23 May 2007

It used to be relaxing to read the morning paper...

I don't know, but the newspaper just made me depressed this morning. First, there's the front page story about the Democrats caving in to Bush yet again and gutting the bloated Iraq War funding bill of any checks on this Imperial President's powers. And the Dems really want to know why anyone left of the moderate wing of the Republican Party (I think there might be one person left in that wing, I'm not sure) calls the Democrats "Republican Lite"? Do the Democrats think they achieved massive gains in the midterm elections because voters were drawn to their well-thought-out policy papers on education reform? It's almost inconceivable, until you realize that this party voted, nearly unanimously, to give Bush almost unlimited war powers in the orgy of Nationalism that was the prelude to the Iraq War.

Then you have the story of lunatic Senator Tom Coburn, already a notorious moron, holding up a resolution -- a resolution mind you, one of those things that Congress passes by the wheelbarrow-ful for some feel-good publicity -- to honor Rachel Carson, the author of Silent Spring, a book that for all its flaws (written in the early days of "better living through chemistry," the book is full of conjecture, some of which came true and some of which is shaky) is still credited with launching the environmentalist movement and raising awareness of the dangers of pesticides, specifically DDT. And that's what Coburn is pissed about: he apparently believes DDT is about as harmful as play-dough, and he blames Carson for "stigmatizing" the chemical.

Coburn is one of those nuts who believes that the banning of DDT has led to millions of malaria deaths, but those nuts generally forget the inconvenient fact that DDT -- outside the US -- has never been banned for malaria control; Carson herself warned very strongly against the chemical's overuse, especially in agricultural settings. However, you can't confuse utter morons like Tom Coburn with the facts -- he simply ignores them.

And then, just when you think you're safe, it's the letters to the editor page. Ugh. Most of the time the letters are sort of bland, but sometimes you have to wonder what particular neo-nazi subgroup meeting the letter writer came from before sitting down to pen his/her missive...

Here's a short example, with the classic "reverse racism" twist favored these days by everyone from David Duke to libertarians:

Solidarity or Racism?
Wednesday, May 23, 2007; Page A20


Regarding the May 18 news story "Can Old Loyalties Trump Racial Solidarity? Top 3 Democrats Tied Strongly to Black Voters": What is the difference between racism and "racial solidarity"? The Ku Klux Klan, too, believed in racial solidarity.
RHONA L. PAVIS
Gaithersburg


It's a classic: create a seeming similarity between the oppressed and their oppressors. Seriously, Rhona, if you need to be told the difference between long-standing community-based mechanisms to cope with institutionalized and extra-legal racist oppression and an organization based solely on white supremacy, then you've got more problems than can be answered by the Post's editor, and it's high time you dropped your Post subscription and subscribed to some thinly-veiled racist press products, like the Washington Times or Reason.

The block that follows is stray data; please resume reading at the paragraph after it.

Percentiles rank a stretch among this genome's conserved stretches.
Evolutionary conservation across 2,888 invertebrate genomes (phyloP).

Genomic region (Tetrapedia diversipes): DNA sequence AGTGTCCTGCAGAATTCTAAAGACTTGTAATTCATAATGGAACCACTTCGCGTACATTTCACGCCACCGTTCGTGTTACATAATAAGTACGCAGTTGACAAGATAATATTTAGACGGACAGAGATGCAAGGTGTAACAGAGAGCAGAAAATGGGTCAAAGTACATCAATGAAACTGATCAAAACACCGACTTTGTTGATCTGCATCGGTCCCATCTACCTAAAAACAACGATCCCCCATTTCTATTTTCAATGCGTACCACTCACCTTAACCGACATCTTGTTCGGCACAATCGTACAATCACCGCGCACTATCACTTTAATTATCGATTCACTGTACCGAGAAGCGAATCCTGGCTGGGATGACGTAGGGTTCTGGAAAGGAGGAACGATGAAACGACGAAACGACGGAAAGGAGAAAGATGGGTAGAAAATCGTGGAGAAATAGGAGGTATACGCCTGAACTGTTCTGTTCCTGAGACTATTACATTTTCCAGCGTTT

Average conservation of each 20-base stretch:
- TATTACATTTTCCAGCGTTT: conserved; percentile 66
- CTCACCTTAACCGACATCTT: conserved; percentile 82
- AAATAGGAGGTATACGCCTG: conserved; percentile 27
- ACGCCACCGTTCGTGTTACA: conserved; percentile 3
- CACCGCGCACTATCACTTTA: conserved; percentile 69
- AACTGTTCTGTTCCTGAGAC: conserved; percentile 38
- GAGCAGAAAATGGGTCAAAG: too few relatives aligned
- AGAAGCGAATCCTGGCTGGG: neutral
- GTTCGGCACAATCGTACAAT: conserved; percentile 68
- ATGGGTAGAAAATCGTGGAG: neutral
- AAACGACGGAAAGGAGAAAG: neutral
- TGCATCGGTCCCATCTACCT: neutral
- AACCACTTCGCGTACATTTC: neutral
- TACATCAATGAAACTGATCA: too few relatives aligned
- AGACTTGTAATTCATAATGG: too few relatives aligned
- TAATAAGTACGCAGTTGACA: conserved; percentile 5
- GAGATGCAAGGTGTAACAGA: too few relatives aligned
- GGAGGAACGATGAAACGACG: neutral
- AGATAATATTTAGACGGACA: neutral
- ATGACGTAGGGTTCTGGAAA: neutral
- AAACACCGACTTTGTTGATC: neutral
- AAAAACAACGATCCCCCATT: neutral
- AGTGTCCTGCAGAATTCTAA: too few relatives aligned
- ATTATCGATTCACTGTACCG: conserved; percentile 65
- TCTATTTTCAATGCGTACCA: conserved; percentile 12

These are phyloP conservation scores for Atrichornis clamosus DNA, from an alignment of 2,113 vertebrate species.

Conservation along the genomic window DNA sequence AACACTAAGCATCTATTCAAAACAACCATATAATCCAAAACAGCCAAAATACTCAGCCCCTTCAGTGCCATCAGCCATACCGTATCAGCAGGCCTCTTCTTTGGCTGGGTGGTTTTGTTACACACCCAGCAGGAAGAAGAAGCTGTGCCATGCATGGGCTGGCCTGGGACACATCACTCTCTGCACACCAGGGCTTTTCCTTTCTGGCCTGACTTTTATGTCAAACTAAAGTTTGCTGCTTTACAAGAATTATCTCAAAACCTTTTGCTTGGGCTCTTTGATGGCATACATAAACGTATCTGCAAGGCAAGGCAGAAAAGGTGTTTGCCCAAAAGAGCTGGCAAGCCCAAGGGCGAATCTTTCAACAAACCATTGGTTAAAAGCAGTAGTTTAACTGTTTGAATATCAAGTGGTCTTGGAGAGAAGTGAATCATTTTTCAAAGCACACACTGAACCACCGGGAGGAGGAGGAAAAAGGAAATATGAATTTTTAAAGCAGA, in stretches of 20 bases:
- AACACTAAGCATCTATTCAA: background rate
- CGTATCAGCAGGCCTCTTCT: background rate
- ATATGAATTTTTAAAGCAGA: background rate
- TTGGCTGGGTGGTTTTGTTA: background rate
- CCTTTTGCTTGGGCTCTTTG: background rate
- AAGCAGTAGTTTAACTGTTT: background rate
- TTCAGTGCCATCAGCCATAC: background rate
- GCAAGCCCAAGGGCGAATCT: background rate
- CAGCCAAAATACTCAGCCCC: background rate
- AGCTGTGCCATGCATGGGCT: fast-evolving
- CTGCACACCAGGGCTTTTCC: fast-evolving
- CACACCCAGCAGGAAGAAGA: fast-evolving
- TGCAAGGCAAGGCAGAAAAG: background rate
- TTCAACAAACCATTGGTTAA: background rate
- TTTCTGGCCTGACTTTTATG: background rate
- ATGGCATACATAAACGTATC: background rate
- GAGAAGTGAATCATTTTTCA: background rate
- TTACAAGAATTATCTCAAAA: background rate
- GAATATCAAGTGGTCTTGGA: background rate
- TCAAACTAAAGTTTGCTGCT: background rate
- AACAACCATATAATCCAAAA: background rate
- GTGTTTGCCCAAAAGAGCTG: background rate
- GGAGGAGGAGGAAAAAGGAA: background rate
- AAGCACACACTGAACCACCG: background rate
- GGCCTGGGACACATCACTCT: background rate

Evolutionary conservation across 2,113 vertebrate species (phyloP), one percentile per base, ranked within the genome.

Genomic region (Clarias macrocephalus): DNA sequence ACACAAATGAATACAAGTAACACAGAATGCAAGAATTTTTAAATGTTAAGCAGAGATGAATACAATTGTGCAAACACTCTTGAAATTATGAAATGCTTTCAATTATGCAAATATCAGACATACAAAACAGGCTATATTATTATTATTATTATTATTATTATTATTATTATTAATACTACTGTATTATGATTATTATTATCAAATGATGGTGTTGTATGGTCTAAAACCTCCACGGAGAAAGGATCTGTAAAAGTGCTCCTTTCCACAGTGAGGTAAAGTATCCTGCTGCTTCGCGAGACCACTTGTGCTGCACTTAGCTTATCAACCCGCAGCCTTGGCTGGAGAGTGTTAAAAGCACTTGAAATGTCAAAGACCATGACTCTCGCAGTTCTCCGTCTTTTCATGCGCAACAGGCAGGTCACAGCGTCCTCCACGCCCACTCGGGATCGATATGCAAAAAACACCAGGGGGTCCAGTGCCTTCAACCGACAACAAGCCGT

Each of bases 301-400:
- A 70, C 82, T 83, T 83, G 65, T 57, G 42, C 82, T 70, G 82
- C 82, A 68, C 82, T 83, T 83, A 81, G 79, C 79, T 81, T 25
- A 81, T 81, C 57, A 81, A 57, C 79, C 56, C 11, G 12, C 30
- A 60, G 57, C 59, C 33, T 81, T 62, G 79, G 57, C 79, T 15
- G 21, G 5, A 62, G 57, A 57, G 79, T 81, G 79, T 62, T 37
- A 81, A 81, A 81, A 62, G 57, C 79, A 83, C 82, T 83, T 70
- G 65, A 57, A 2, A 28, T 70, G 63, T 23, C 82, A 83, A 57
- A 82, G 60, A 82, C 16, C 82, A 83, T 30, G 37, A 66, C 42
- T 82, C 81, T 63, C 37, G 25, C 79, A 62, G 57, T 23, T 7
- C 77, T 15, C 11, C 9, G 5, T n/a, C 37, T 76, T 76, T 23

5 comments:

Joe Blow said...

"create a seeming similarity between the oppressed and their oppressors."

Who is oppressed, how are they oppressed, and who is oppressing them?

You speak of oppression as if it were ann objective reality -- you reify this abstraction without ever really analyzing it. You assert, rather than demonstrate. If this oppression you speak of is real, it must be demonstrable. You should, therefore, be able to quantify this oppression, and identify its mechanisms. Otherwise, you are expecting the reader to accept oppression as an unexamined premise.

cuff said...

A blog entry isn't exactly the place to go into the history of white supremacy in the United States, but it's possible that in my attempt to generalize the situation I made it unclear that it was about the historical conditions of African Americans in the United States (which of course are varied); however, I hoped it would be clear given that the letter writer mentioned the KKK.

As for mechanisms of oppression etc you could start by looking at lynchings (both sham trial legal lynchings and extra-legal lynchings), then consider laws on the books up through the mid-1960's, then look at lending practices and redlining, then look at more cultural symptoms like literary anthologies.

Maybe I should have come straight to the point: you can't compare the political reactions of a group that has been historically excluded from full political participation and continues to be subject to all sorts of scientific racist tomfoolery (see The Bell Curve et al) to the actions of a bunch of murdering thugs in white sheets.

Momentary Academic said...

Why do we even have to think in terms of racial solidarity? I, for one, wish that we didn't, but most groups don't (like the KKK) aim to destroy other people.

Reya Mellicker said...

Joe Blow, haven't you ever read A People's History of the United States? It's great.

As for the newspaper, I read the political cartoon and my horoscope, maybe some of the Style section. For my "news" I read you and other bloggers who will present a reality I can understand. Yikes!

Anonymous said...

Cuff, Kindly define "racial solidarity" and "racism." Do you make decisions based on race? If so, how is that okay?